# Video: Finding the Percent Change in the Volume of a Material When It Is Subjected to a Bulk Stress

Ed Burdette

The bulk modulus of the material is 10¹¹ N/m². What is the percent change in volume of a piece of this material when it is subjected to a bulk stress increase of 10⁷ N/m²? Assume that the force is applied uniformly over the surface.

02:59

### Video Transcript

The bulk modulus of the material is 10 to the 11th newtons per meter squared. What is the percent change in volume for a piece of this material when it is subjected to a bulk stress increase of 10 to the seventh newtons per meter squared? Assume that the force is applied uniformly over the surface.

Let’s start by highlighting some of the important information given. We’re told that the bulk modulus of the material under consideration is 10 to the 11th newtons per meter squared. Let’s call that 𝐵. We’re also told that this material is subjected to a stress increase of 10 to the seventh newtons per meter squared. We’ll call that Δ𝑃. we want to solve for the percent change in volume that the material experiences when it’s subjected to the stress. We’ll call that percent Δ𝑉.

To begin towards our solution, let’s recall the relationship for the bulk modulus of a material. Bulk modulus 𝐵 is equal to the volume of a material divided by its change in volume multiplied by the change in stress upon the material. Bulk modulus is essentially a measure of how much a material changes size when it is subjected to a certain stress. Applying this relationship to our scenario, we want to solve for the ratio Δ𝑉 divided by 𝑉.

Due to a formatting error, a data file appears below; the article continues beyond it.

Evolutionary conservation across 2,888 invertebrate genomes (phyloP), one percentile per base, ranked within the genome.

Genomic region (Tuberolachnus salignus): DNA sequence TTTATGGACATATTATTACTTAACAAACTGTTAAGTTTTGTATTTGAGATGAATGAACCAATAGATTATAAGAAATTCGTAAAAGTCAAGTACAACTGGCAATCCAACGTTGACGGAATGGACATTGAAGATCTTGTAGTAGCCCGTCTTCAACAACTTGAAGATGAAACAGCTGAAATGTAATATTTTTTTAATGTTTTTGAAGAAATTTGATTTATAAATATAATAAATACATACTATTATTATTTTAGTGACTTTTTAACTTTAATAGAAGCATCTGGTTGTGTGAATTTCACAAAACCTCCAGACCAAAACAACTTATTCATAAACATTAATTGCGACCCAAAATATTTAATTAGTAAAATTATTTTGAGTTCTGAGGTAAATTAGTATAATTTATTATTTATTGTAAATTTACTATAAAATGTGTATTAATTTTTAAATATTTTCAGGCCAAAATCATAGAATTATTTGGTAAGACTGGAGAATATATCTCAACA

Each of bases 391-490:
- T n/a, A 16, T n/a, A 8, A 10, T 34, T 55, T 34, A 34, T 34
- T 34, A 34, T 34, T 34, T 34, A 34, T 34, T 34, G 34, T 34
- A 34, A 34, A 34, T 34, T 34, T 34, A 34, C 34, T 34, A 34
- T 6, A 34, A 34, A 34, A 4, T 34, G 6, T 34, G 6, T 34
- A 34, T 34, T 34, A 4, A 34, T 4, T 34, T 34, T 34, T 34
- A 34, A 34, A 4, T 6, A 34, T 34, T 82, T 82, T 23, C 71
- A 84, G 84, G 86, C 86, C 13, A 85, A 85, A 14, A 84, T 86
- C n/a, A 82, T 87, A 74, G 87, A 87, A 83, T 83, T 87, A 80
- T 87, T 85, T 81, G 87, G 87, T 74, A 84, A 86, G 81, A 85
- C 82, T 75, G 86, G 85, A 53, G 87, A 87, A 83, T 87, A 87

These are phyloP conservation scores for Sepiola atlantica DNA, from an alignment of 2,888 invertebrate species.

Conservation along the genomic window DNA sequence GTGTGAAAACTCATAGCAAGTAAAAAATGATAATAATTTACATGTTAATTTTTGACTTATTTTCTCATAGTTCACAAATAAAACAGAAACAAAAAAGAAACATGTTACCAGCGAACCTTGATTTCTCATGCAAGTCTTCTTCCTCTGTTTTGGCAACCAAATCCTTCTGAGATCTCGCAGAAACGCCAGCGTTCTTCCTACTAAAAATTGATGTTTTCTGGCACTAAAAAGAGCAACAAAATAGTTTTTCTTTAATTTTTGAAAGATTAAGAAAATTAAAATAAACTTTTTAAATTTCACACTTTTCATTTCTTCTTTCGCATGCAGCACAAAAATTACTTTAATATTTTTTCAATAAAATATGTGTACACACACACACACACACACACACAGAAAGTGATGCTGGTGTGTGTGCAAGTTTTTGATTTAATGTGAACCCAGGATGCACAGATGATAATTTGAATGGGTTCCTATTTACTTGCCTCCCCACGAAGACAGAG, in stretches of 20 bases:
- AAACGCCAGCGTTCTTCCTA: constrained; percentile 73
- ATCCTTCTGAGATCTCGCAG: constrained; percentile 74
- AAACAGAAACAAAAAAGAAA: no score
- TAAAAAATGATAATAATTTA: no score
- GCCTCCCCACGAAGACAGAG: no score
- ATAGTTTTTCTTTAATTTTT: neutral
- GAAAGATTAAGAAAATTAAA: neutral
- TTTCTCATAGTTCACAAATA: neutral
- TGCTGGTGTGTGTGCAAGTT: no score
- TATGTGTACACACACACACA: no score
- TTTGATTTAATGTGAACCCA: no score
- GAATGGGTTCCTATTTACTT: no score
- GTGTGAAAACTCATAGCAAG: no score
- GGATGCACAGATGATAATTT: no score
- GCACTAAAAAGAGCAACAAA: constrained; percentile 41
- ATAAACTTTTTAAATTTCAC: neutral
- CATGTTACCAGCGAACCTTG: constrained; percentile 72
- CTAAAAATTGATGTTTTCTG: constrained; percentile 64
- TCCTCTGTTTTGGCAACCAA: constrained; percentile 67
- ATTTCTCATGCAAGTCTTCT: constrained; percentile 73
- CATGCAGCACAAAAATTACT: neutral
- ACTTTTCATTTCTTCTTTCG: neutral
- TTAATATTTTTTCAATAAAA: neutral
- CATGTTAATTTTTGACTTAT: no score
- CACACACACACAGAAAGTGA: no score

To do that, we can rearrange this equation, starting by multiplying each side of the equation by Δ𝑉 divided by 𝑉. This cancels out the volume 𝑉 and change in volume, Δ𝑉, on the right side. If we then divide both sides of the equation by 𝐵, the bulk modulus, then that factor cancels out on the left side. We’re left with an equation for the ratio Δ𝑉 to 𝑉 is equal to Δ𝑃, the change in stress on the material, divided by the bulk modulus.

When we plug in our values for Δ𝑃 and 𝐵 and perform this division, we find the result of 0.0001. That’s the ratio of the change in volume to the original volume of the material. But we want to know the percent change. To find that, we take our result and multiply it by 100 percent.

When we do this, the decimal place shifts over to the right two spots, and we find that percent Δ𝑉 is equal to 0.01 percent. That’s the percent change in volume of the material due to the stress increase Δ𝑃.